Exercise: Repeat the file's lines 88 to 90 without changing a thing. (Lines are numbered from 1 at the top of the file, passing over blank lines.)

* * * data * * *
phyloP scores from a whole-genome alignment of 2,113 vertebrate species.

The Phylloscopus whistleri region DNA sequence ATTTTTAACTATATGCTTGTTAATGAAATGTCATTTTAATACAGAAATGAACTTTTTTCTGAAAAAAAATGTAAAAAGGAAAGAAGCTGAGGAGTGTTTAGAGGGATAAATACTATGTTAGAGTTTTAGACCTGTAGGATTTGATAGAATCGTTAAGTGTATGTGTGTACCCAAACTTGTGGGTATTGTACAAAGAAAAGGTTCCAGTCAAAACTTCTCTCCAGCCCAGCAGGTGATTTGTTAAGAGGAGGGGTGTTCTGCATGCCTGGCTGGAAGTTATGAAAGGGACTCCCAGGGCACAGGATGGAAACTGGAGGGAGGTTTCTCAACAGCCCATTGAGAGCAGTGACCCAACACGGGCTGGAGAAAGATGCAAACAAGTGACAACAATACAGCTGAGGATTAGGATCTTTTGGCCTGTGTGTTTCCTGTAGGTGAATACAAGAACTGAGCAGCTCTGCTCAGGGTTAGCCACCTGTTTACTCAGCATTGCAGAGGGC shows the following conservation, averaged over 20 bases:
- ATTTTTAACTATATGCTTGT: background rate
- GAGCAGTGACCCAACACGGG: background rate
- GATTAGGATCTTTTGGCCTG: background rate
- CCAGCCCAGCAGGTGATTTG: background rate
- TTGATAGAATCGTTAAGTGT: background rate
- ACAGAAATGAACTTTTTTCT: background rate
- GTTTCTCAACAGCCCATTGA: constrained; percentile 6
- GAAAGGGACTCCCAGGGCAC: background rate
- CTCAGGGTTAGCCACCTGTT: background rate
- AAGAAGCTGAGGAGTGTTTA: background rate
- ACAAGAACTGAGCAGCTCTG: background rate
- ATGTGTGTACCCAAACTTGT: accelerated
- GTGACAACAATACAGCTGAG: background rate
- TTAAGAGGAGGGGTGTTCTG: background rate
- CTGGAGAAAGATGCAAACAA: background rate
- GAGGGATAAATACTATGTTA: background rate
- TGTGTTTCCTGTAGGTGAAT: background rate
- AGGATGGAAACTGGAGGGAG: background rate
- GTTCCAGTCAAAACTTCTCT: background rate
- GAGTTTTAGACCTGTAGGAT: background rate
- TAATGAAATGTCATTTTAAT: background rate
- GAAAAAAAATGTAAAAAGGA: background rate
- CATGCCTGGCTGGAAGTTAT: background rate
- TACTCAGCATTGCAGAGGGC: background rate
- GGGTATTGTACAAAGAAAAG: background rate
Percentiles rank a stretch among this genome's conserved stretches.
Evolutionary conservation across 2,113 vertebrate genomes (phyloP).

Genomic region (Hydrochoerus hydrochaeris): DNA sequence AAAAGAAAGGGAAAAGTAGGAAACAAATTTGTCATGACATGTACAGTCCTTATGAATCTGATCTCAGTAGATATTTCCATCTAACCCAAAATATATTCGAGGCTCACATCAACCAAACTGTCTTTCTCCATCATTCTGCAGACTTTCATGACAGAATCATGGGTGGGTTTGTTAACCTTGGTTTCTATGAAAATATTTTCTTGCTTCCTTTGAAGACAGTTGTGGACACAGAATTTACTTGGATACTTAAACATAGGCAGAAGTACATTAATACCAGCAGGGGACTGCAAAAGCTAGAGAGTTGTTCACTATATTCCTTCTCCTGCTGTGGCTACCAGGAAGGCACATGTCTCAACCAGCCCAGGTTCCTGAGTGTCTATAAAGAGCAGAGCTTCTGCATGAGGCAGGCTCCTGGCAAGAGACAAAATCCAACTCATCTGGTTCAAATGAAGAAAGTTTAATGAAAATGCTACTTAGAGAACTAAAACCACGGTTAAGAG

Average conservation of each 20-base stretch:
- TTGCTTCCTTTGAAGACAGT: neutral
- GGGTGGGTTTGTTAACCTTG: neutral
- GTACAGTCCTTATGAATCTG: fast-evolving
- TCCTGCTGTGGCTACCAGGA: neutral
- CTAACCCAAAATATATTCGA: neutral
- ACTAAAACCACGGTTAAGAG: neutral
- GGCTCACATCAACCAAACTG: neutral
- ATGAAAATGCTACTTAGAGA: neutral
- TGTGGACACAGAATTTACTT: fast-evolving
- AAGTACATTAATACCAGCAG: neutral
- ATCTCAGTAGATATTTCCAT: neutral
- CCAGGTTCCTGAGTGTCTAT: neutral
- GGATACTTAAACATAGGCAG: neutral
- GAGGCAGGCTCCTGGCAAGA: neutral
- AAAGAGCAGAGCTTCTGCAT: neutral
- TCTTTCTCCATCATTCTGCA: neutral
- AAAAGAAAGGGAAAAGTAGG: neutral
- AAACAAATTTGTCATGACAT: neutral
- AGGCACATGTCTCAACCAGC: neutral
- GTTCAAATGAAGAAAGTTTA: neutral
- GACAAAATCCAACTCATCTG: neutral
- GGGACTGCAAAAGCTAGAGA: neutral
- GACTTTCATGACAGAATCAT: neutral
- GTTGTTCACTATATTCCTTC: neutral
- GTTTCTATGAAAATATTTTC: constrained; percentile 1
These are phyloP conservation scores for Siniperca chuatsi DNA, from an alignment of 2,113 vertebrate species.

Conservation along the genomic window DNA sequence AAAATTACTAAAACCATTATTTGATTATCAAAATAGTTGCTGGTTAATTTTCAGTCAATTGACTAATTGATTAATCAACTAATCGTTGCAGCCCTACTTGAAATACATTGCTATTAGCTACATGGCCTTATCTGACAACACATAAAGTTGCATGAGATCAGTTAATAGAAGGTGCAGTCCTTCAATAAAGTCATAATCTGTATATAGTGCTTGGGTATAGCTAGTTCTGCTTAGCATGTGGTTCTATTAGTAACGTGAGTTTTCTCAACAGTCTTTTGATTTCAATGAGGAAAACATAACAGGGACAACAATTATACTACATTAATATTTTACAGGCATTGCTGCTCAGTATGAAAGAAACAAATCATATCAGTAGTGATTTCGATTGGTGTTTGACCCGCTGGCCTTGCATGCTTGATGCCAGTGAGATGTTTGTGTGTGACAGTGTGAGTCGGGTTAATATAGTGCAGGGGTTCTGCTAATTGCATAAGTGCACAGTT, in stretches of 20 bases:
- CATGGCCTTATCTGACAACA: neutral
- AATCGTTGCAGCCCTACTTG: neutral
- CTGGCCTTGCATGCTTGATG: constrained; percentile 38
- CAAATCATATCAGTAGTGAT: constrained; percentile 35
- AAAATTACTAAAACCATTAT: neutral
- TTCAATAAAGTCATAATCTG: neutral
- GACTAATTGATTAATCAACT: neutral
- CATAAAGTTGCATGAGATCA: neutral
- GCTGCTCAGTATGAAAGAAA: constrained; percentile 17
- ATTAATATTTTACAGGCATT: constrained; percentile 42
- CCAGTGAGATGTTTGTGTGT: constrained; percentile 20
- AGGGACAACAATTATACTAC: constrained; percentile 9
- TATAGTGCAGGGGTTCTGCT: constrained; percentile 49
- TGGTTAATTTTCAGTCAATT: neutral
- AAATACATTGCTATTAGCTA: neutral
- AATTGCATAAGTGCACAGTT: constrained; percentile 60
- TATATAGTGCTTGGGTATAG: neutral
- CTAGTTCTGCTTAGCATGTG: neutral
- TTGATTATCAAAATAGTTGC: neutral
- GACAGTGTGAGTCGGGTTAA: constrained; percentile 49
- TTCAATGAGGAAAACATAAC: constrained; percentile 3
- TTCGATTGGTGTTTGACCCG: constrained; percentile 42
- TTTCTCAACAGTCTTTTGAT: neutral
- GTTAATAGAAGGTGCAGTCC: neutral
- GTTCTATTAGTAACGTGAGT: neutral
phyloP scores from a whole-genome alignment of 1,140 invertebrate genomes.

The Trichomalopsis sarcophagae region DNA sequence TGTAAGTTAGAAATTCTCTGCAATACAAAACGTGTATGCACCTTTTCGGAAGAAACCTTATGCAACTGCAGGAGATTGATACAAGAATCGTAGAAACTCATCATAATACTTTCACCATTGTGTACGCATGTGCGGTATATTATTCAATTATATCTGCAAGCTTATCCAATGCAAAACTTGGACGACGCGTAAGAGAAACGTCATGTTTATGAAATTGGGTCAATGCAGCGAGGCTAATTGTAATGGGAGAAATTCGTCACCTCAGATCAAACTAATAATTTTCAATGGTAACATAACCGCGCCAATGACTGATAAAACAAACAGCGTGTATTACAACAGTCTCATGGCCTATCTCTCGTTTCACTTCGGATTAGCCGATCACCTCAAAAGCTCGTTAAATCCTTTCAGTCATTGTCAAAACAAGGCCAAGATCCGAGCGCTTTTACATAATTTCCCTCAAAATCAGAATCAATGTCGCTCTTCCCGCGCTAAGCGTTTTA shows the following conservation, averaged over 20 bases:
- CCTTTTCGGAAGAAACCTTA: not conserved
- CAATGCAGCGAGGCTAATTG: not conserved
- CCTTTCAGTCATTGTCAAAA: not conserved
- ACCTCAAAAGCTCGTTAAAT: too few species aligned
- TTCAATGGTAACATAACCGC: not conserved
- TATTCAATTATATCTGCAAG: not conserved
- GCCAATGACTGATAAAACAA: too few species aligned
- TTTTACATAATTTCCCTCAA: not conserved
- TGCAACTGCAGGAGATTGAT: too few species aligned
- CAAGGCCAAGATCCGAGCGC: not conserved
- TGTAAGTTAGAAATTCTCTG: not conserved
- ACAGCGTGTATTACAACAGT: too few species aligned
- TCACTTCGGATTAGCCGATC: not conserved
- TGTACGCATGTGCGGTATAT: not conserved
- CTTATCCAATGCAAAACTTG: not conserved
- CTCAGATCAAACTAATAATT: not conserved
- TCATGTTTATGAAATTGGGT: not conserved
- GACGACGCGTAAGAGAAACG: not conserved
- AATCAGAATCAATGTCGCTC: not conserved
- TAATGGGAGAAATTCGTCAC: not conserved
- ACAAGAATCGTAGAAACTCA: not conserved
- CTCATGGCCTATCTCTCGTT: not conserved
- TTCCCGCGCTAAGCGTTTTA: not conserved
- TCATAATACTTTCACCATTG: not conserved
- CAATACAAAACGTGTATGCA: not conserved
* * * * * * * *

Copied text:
- CCTTTCAGTCATTGTCAAAA: not conserved
- ACCTCAAAAGCTCGTTAAAT: too few species aligned
- TTCAATGGTAACATAACCGC: not conserved